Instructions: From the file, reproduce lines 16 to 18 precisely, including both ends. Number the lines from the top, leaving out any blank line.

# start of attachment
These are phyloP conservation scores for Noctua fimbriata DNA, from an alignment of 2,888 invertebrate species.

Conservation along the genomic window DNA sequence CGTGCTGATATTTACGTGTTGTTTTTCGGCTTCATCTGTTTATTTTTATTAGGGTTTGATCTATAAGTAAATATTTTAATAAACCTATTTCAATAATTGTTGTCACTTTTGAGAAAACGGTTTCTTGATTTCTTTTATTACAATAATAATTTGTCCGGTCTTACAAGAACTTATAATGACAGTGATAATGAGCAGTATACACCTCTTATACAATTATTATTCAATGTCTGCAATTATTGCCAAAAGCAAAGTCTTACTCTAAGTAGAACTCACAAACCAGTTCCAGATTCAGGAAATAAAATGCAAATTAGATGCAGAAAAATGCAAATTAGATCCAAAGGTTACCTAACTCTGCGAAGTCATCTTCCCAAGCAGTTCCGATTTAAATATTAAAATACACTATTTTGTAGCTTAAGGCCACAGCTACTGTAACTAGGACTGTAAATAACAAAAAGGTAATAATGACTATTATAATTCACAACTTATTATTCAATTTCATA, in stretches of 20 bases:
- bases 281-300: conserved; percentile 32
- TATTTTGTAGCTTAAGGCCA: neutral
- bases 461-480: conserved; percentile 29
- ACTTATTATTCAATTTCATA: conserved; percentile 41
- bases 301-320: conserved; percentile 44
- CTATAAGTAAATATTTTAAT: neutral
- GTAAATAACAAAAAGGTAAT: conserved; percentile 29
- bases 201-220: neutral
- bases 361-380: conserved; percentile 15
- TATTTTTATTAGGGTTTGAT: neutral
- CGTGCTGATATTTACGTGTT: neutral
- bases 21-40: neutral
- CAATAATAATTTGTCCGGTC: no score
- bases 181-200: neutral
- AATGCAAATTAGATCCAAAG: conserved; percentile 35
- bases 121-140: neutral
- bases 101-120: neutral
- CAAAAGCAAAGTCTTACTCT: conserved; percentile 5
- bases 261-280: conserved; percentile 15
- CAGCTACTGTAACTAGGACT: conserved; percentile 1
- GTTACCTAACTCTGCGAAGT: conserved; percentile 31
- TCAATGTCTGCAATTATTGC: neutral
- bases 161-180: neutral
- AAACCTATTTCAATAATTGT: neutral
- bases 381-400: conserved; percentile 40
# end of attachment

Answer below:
- bases 181-200: neutral
- AATGCAAATTAGATCCAAAG: conserved; percentile 35
- bases 121-140: neutral